This Saturday, AE presents its grand unveiling, both as a label and website, with a mind-bending show at The Monkey House. Scheduled to appear are dark ambient duo Solah, Jay Blanchard's (Solah) power electronics solo project Von Cosel, and free-improv duo The Le Duo, all of whom reside on the new label. Also on tap are sound collage/field recording outfit Skyscraper and Burlington's A Snake in the Garden.


Mi Yard: Reggae Night at Nectar's has been a Sunday night staple in Burlington for years. At this point, many of us probably take for granted that it will always be there. As many times as I've promised DJ Big Dog that I'll check it out, I've still never been. The thinking being that it happens every week without fail, so I can always catch it later. Such is the rub with longstanding residencies, I suppose. But this Sunday, I might have to dust off my red, yellow and green T-shirt and head down to what promises to be a "very special Mi Yard" indeed that's how the Nectar's website describes it, and I'm holding them to it. So special, in fact, that this week's installment has been moved upstairs to the newly luxurious digs of Club Metronome.

You see, this week features legendary outfit Morgan Heritage, long hailed as one of the most influential reggae bands on the planet. The band is composed of five offspring of reggae luminary Denroy Morgan and is touring on the heels of its tenth album, Mission in Progress, which spent several weeks atop the Billboard reggae charts.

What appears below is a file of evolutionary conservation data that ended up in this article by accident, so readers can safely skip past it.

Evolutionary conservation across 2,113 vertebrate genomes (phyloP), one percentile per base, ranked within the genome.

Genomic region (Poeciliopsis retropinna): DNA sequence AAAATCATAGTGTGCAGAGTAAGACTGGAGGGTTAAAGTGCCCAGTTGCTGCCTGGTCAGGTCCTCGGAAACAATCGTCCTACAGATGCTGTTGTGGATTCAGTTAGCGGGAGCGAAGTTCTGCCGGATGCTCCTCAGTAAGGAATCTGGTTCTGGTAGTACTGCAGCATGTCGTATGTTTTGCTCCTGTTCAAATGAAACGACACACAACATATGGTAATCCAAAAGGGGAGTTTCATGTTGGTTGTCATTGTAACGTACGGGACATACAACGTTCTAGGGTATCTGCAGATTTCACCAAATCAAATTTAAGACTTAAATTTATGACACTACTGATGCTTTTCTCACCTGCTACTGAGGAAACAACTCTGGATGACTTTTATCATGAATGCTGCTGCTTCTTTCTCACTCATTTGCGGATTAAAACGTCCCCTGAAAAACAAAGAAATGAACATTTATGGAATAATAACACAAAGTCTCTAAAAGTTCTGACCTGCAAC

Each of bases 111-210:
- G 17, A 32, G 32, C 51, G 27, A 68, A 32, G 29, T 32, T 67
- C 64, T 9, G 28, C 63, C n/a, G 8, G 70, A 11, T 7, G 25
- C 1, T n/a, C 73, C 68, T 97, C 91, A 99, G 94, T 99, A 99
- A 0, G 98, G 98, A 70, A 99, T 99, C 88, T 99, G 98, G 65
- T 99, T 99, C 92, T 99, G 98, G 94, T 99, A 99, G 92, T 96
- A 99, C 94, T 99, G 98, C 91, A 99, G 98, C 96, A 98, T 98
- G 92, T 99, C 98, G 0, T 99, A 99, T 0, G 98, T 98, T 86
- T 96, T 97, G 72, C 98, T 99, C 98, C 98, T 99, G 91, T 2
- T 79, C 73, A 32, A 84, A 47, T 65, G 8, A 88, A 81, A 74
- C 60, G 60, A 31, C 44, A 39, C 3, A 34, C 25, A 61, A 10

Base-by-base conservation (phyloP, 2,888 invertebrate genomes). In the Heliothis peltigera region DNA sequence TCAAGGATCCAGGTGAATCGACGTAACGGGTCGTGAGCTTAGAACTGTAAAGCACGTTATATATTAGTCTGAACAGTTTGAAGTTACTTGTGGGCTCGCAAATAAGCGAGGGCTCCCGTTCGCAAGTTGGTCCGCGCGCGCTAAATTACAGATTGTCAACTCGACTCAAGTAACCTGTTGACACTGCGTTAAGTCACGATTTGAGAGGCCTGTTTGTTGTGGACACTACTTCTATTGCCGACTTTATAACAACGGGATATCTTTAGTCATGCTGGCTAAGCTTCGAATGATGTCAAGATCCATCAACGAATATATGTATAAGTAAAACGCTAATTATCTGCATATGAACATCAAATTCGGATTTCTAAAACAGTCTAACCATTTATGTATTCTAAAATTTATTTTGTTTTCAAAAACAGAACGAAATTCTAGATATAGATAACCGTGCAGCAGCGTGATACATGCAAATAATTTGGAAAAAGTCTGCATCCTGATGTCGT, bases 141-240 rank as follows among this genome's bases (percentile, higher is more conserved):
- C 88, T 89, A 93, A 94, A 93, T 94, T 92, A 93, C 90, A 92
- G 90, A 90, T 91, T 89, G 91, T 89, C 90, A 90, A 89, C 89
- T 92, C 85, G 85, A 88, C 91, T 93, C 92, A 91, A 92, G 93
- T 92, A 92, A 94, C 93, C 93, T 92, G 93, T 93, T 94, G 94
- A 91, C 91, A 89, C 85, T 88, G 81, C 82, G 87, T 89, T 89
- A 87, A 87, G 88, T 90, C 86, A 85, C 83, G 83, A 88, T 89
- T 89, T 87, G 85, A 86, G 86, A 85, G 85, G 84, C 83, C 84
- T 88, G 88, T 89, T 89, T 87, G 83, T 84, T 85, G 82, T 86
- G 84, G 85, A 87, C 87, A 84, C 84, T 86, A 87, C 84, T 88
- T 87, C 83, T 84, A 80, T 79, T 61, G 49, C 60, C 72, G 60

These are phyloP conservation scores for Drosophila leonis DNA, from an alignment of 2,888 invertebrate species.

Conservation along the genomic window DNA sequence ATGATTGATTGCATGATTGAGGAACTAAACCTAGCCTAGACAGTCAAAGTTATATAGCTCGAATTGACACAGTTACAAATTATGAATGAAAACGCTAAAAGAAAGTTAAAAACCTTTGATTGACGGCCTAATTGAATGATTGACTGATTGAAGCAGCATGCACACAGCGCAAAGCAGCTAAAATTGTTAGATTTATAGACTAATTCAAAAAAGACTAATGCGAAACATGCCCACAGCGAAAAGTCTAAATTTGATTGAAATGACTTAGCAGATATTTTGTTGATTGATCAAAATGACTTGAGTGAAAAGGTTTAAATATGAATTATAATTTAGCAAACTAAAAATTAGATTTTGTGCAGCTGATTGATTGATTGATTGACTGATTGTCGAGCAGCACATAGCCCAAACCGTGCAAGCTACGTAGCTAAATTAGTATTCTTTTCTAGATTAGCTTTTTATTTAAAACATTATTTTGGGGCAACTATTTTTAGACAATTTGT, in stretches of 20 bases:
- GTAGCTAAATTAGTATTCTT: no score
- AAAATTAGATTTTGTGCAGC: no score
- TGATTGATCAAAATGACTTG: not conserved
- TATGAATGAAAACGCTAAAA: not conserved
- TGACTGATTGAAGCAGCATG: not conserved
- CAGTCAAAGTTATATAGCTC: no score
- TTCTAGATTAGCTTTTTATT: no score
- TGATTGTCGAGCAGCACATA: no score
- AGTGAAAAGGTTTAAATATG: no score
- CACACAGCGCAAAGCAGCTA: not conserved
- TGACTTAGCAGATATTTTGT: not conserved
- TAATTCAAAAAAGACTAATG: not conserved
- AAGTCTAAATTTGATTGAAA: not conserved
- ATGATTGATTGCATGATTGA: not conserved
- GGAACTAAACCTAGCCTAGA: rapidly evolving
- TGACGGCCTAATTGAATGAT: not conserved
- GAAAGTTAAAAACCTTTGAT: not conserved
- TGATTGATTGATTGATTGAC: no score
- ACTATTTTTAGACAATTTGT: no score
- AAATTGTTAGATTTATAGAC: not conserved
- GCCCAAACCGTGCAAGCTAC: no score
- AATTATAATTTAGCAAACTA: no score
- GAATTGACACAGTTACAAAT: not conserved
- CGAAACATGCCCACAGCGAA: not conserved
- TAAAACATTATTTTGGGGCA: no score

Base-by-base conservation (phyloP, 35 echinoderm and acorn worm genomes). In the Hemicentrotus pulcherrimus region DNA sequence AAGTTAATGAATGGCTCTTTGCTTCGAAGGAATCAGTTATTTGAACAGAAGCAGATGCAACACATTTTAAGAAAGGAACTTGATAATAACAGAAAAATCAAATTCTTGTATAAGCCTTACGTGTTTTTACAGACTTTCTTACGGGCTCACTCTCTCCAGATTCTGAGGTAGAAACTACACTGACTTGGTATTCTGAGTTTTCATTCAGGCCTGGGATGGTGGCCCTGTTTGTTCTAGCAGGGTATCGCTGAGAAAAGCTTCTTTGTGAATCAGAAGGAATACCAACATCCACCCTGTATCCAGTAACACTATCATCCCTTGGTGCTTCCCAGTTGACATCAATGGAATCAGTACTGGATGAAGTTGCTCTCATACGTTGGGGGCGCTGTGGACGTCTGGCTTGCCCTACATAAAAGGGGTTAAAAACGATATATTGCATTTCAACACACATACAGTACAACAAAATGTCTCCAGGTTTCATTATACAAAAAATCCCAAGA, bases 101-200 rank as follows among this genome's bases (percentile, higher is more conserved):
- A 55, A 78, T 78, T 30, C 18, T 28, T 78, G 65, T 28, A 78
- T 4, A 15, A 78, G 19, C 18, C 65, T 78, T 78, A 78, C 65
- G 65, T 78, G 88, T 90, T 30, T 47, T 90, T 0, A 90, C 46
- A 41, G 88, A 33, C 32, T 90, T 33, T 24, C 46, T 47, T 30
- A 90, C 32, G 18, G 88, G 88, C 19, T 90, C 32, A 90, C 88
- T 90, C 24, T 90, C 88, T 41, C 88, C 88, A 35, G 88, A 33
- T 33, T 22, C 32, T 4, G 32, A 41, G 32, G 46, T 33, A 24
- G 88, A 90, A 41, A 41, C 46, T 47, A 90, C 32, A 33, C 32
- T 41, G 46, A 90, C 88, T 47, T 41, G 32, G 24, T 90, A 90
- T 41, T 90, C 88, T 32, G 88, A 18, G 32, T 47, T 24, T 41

The quintet's high-energy live act and socially conscious lyricism are a perfect match for Mi Yard. In my numerous conversations with Big Dog, the DJ always makes a point to talk about the positive music he exclusively plays. Folks might be getting' down and dirty on the dance floor, but little do they know they are sweating and grinding to some seriously higher-conscious grooves. It's kind of like morality by osmosis, I imagine.

In any event, chances to catch a reggae band of this caliber in such an intimate setting are few and far between, even in the island nation of Burlington. Tickets are available at


This just in from the Dept. of Great Band Names: Brooklyn-based experimental rock duo Batter Recharger are swinging through Vermont for a pair of dates on their four-month U.S. tour. The husband-and-wife band claim a variety of influences, from Neil Young to Roy Orbison and Slayer to "Portuguese kid rap." Really. The result is a high-octane blend of blues-inflected rock with healthy punk sensibilities. From what I've heard, it is safe to assume that these two put on one hell of a rollicking live show. See for yourself this Friday at Radio Bean and again at Nectar's as part of the venue's ongoing Rock Tuesday with Big J and The Unkempt Hair, Sourboy and L. Dora.


Last week's CD review of Burnt MD & Tha Professor regrettably included a small bit of misinformation. Namely, that DJ Touchphonics, formerly of The Loyalists, is a San Francisco native. He's not. Though he currently resides in the Bay Area, dude was born and raised in Essex. Seven Days wholeheartedly apologizes to Burnt MD, Tha Professor, Touchphonics and the Town of Essex.

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About The Author

Dan Bolles

Dan Bolles

Dan Bolles is Seven Days' assistant arts editor and also edits What's Good, the annual city guide to Burlington. He has received numerous state, regional and national awards for his coverage of the arts, music, sports and culture. He loves dogs, dark beer and the Boston Red Sox.